Remember those wicked sprinklers? They were the motivation we needed to get an early start to hit the Oregon Trail Interpretive Center in Baker City, Oregon. We needed that early start, too, because driving through mountains with an RV is slow-going. The kids have far exceeded my expectations on how well they handle long drives though! We stopped along the way in Walla Walla at a park for lunch to break up the drive, but we had a lot of miles to cover still to make it to our stop for the night close to the Oregon Trail Interpretive Center.
We arrived after 3:00, & they close at 6:00 (you have to be out of the parking lot, down the hill past the gates at the bottom of the hill by closing time). Hindsight is always 20/20, but I wish we had another hour there. The girls were super interested in everything, especially since Steve told them that they were to write a composition, first person, about being on the Oregon Trail. They were also trying to complete the requirements to be a Junior Pioneer, & they were to watch the well-done documentary that lasted 45 minutes. It would have been better to forego the Junior Pioneer program, I think, so they had more time to focus on what was interesting to them to help them write their papers. And, we should have eaten snacks before going because between the time constraints & nothing to eat since an early lunch, they both burst into tears as they were trying to hand in their Junior Pioneer booklets. We simply ran out of time, so they missed the chance to play in the playroom for more than five minutes. To say they were bummed we weren’t going back is an understatement. They thoroughly enjoyed our time there & learned a ton!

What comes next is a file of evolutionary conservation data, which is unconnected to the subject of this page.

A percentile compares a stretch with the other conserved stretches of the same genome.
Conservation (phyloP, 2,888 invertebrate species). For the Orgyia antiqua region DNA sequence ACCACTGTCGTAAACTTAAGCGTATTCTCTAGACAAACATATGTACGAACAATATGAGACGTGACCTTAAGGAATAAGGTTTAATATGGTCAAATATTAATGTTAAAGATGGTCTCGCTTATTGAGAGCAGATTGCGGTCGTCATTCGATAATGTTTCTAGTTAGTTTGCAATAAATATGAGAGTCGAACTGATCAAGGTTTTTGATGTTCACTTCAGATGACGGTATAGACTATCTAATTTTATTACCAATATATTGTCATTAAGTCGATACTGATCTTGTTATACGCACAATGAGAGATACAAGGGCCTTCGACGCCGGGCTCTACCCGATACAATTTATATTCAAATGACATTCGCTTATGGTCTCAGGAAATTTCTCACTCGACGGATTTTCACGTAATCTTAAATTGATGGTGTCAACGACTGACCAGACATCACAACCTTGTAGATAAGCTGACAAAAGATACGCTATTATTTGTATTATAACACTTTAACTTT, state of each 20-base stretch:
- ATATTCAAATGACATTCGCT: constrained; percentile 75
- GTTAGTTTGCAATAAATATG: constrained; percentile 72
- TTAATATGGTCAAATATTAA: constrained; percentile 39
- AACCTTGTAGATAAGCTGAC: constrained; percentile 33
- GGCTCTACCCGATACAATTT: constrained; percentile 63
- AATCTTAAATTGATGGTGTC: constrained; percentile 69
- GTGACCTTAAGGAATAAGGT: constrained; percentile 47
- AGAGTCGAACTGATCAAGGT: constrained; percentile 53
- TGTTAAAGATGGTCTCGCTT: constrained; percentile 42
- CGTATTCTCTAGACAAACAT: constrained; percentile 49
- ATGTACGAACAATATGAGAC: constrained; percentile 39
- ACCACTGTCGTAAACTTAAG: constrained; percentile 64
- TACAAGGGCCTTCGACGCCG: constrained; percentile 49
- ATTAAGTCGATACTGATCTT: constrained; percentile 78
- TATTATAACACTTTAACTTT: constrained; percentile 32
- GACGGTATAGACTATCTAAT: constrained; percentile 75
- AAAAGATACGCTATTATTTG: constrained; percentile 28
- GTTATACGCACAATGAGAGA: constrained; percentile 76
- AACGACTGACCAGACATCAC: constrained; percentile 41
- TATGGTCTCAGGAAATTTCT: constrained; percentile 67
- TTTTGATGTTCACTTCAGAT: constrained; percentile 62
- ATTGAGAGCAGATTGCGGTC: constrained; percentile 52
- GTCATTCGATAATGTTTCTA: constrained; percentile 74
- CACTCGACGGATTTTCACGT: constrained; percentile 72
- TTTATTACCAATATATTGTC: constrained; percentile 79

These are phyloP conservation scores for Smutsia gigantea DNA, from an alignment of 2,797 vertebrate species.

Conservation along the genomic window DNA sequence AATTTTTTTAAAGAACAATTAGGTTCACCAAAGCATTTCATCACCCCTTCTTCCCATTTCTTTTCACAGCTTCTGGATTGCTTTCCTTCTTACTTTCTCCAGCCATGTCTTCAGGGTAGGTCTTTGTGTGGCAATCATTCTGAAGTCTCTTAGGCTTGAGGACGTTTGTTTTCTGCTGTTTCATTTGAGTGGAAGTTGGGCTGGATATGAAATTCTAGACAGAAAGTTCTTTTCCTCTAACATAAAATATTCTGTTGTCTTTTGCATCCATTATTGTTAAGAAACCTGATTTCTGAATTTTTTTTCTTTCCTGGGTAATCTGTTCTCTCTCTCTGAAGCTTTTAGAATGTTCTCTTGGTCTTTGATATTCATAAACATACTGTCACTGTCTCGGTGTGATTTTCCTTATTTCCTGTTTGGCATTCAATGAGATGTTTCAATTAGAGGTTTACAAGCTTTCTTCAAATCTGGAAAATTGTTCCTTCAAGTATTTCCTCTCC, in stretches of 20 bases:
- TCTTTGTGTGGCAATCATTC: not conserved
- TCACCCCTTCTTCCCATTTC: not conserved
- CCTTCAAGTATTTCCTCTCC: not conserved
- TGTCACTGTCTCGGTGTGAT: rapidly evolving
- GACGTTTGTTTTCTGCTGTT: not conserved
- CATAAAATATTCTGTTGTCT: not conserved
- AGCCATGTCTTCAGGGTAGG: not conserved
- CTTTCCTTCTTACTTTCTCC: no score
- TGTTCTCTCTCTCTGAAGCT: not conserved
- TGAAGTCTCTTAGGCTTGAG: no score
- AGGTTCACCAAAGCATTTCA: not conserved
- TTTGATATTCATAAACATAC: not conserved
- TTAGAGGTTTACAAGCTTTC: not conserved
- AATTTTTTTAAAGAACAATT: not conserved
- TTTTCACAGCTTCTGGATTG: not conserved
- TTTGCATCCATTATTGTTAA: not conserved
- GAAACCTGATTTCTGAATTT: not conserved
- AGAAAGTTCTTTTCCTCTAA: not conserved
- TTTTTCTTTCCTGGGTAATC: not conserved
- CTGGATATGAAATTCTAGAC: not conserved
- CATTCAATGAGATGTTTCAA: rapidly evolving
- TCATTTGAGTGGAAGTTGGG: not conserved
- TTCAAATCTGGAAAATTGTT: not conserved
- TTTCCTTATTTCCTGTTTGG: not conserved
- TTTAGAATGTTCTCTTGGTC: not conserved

And…in light of the last few days, I had to chuckle at this quote from one of the pioneer women on the Oregon Trail, “I am very weary of this journey, weary of myself and all around me, I long for the quiet of home where I can be at peace once more.” ~Agnes Stewart Warner, August 21, 1853 No doubt, their journey on the Oregon Trail was a much more dangerous undertaking than what we are doing today over 150 years later, but our journey also involves risk, and when things are not going so smoothly & I desperately need sleep, I completely identify with this lady’s sentiments! When Steve asked the girls if we had lived back then, would our family go on the Oregon Trail, they answered, “You’d probably want to, Dad, but Mom would say ‘No’!” LOL However, considering one in ten died, I’m thinking I would indeed have to say “No,” despite having said “yes” to this current adventure!